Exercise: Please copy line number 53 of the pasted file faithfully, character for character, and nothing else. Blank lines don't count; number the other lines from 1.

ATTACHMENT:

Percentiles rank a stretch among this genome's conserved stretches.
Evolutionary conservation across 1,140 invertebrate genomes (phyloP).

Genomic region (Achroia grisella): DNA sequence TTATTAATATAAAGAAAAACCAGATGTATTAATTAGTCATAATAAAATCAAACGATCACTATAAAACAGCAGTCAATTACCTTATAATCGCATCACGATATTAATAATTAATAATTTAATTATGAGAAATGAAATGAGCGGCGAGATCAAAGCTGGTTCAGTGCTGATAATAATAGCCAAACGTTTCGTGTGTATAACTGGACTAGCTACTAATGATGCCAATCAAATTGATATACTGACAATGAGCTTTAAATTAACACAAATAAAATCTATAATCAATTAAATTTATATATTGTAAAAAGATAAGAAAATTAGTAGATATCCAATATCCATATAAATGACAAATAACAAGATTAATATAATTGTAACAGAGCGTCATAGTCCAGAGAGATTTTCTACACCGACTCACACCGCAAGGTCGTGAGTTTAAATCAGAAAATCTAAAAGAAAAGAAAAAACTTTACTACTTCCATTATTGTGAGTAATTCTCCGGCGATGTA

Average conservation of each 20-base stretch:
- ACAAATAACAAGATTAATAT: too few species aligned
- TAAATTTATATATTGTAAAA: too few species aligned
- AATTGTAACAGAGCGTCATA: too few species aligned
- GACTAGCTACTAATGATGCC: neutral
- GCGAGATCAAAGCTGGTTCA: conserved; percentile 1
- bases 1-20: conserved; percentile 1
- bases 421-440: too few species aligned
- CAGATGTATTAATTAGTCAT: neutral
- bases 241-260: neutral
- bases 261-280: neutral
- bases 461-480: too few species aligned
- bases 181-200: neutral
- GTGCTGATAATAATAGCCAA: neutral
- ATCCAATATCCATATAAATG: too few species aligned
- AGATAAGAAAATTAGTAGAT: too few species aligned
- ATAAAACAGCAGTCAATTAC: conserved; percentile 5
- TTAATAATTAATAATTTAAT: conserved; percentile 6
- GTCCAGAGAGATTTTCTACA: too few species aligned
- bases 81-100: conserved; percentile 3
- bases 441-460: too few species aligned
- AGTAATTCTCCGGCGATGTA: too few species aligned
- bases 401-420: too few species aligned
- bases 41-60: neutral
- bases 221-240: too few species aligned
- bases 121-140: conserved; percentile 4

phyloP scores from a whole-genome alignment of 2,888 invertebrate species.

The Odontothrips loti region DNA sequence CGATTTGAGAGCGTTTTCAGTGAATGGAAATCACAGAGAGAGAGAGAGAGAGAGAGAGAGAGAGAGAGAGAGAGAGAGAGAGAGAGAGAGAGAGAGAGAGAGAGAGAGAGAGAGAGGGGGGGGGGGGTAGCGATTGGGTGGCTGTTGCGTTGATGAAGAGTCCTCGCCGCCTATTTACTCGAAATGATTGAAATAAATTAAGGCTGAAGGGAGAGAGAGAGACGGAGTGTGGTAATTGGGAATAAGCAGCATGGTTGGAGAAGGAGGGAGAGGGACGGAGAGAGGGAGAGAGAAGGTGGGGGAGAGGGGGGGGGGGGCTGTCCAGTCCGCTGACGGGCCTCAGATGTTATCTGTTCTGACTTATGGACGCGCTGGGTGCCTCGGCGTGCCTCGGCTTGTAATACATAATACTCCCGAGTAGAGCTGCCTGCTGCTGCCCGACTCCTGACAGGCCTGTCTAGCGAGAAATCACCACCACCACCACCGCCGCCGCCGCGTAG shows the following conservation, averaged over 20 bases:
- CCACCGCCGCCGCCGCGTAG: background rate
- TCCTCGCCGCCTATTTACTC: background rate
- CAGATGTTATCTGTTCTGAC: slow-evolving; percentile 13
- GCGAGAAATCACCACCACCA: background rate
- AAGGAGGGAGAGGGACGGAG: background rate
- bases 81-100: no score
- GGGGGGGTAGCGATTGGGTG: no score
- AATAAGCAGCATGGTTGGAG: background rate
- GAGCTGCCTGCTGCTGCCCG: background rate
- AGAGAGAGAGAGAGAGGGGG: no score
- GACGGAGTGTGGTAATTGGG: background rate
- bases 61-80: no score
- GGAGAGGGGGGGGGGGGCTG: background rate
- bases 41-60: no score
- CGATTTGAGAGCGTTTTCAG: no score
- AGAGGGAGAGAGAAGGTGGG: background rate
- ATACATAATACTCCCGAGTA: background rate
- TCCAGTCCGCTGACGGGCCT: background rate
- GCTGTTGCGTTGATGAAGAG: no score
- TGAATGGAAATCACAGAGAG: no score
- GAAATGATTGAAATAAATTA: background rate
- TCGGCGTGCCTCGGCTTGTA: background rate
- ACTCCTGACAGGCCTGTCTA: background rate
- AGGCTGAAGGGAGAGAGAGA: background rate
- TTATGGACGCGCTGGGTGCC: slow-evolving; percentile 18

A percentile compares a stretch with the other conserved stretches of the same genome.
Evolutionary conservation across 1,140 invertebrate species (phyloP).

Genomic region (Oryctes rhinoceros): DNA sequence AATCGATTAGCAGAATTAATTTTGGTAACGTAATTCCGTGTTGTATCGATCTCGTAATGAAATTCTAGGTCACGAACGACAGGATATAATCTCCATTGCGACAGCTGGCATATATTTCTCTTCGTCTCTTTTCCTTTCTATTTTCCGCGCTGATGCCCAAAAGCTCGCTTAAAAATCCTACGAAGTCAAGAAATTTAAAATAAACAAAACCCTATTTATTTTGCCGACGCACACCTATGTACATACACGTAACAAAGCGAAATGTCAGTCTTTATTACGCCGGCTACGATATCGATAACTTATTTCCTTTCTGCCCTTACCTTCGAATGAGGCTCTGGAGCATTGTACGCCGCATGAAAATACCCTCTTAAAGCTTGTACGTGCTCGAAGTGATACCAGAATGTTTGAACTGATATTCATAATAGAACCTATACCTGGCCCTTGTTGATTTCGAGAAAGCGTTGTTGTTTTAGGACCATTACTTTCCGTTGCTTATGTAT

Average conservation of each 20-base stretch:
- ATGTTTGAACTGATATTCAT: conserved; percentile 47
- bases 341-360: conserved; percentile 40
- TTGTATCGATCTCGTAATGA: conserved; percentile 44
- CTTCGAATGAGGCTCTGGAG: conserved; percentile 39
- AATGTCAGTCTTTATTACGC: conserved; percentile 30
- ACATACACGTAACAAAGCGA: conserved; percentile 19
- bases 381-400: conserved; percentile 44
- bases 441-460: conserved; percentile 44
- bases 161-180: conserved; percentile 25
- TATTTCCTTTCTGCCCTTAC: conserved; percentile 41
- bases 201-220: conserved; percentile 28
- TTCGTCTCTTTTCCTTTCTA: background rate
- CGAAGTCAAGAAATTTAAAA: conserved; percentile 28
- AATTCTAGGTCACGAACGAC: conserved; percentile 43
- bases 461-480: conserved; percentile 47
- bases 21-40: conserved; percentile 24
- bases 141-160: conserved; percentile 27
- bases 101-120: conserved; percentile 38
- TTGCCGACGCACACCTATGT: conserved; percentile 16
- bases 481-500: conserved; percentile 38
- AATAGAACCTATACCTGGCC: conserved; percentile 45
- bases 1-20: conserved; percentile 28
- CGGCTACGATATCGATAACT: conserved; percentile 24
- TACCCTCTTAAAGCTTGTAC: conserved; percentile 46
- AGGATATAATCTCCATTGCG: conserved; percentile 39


- TCGGCGTGCCTCGGCTTGTA: background rate